Exclusive — Republicans ‘Are Fed Up’: Lance Gooden Predicts Liz Cheney’s Ouster by Next Week

WASHINGTON, DC - APRIL 20: Rep. Liz Cheney (R-WY) adjusts a protective face mask during a press conference following a House Republican caucus meeting on Capitol Hill on April 20, 2021 in Washington, DC. The House Republican members spoke about the Biden administration's immigration policies and the coronavirus pandemic. (Photo …
Sarah Silbiger/Getty Images

Rep. Lance Gooden (R-TX) told Breitbart News in an exclusive interview Tuesday that Republicans will remove Rep. Liz Cheney (R-WY) as the House GOP Conference chair by the end of next week and will soon find a replacement for the controversial Never Trump Republican.

Gooden spoke to Breitbart News as House Republicans’ frustration with Cheney has reached a “boiling point.” Conservatives have now moved to remove the controversial Republican from her post as the third-ranking Republican.

The Texas conservative told Breitbart News that Cheney has continually distracted from Republicans’ messaging and mission to back the House majority. Gooden said that most Republicans were willing to put her vote to impeach then-President Donald Trump behind them; however, her contradicting McCarthy and other issues have led them to move to oust her.

Gooden predicted last week that Cheney would be ousted by the end of May; however, he said that the movement has gained so much steam that House Republicans will remove her from leadership by the end of next week.

“I think members are fed up, and in fact, when I made that prediction, I said the end of the month, and I would probably revise that now and say by the end of next week. The temperature is rising on this. People are fed up with the lack of leadership on her part and her unwillingness to put her issues behind her,” Gooden said. “No one cares at this point that she voted to impeach or that she doesn’t care for President Trump. At this point, people are upset that she’s openly contradicting the other leaders of the House and making things about her when we should be making everything about taking back the majority.”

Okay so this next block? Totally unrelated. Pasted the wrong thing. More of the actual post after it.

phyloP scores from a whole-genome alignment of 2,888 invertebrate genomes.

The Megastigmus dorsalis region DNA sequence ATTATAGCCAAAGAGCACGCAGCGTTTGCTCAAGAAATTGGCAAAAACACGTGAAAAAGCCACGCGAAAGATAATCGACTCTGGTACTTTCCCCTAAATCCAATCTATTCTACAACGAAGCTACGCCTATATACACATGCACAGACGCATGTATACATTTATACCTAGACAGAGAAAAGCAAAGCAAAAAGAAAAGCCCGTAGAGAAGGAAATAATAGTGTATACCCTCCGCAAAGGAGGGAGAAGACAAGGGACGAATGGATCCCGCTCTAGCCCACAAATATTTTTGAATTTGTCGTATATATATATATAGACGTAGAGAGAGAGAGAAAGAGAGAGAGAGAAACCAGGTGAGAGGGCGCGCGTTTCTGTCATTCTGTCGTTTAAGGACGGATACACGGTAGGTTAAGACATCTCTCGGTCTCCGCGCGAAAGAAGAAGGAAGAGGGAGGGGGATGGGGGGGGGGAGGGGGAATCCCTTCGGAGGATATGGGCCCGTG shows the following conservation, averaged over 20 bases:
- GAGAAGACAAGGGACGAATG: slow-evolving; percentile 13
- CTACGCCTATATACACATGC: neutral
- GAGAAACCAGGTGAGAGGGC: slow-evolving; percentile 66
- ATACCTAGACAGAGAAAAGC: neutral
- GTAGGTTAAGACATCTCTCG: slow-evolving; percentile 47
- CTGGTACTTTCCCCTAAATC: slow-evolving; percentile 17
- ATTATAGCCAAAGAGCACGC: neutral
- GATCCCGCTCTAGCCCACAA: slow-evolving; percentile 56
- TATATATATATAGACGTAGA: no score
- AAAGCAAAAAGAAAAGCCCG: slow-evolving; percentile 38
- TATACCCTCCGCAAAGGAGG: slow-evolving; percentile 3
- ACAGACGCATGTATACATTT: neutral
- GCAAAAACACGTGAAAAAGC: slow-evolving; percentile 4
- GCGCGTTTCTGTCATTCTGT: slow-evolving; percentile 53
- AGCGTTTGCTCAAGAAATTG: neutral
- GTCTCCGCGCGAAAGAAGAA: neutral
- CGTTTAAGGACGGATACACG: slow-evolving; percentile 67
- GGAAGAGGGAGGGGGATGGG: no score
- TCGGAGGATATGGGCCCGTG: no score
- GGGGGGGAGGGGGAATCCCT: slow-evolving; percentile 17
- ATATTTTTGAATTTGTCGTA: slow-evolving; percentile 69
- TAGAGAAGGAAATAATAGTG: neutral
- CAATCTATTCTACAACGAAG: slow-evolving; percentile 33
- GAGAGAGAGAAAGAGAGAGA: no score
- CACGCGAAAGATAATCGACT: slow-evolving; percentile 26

Gooden said in a statement Tuesday that House Republicans “cannot fight for the America First agenda with her in a leadership position.”

Gooden said that Cheney’s siding with House Speaker Nancy Pelosi (D-CA) over her colleague McCarthy served as a breaking point for many House Republicans.

He continued, “I think maybe the straw on the camel’s back last week was perhaps contradicting Kevin McCarthy’s position on the [January 6] commission. And siding with Nancy Pelosi on issues and talking with the press, it’s just a really bad look. It has killed confidence that many of us were willing to give her after that February vote. I myself included, we were willing to give her a chance and put it behind us and move forward, and I think everyone put it behind us except for Liz Cheney. She’s refused to move forward and wants to continue to spend her time talking about things that aren’t helpful for us getting back into the majority.”

While Cheney has criticized Republican initiatives to embrace issues important to the working class, Gooden said that Republicans were willing to embrace Cheney as part of a big tent Republican conference. 

“I think policy differences are commonplace, and everyone can overlook a disagreement on policy. It’s publicly confronting Kevin McCarthy – and you’re the elected conference leader – that there’s a problem. She’s just made this all about her since February, and it’s gotten worse and worse every week, and people are fed up with it, and the second chances have run out,” he said.

Gooden also said that part of the reason Cheney survived her leadership challenge in February was that Republicans did not find a suitable alternative for the embattled Republican. He said that Rep. Elise Stefanik (R-NY) is quickly rising as a potential replacement for Cheney.

“I think that Elise Stefanik is rising as that alternative, and when we get to a vote next week, there will be a clear, sensible alternative, and this argument that we are getting rid of the one female leader in the conference will be taken off the table,” Gooden said.

Gooden argued that a good Republican Conference chair would help unite House Republicans.

“It’s not brain surgery. It would be nice to have a female conference chair, continue to have that, and someone that is on board with the Republican Conference. And Liz Cheney is not. And there are lots of quality potential candidates that I think will emerge, and I think we will all get behind one very quickly,” he said.

Gooden concluded the interview, contending that Cheney wrongfully thought her surviving the February leadership challenge gave her a mandate when Gooden said that it was only because McCarthy vouched for her.

Gooden said, “I believe that she wrongfully interpreted her victory that day as a vote of confidence in her and as a sign of her strength and influence, and I think she failed to acknowledge and realize that deep down and realize and that the only reason that she is still conference chairwoman that night is because Kevin McCarthy allowed it to happen and pushed the vote that way. I think she has been operating that way every since as if she had a mandate from the conference, and I think she’s realizing now that and I have always found her to be a thoughtful and intelligent person, but her actions in the last week or so have made me question her grasp on political realities in the House.”

Sean Moran is a congressional reporter for Breitbart News. Follow him on Twitter @SeanMoran3.

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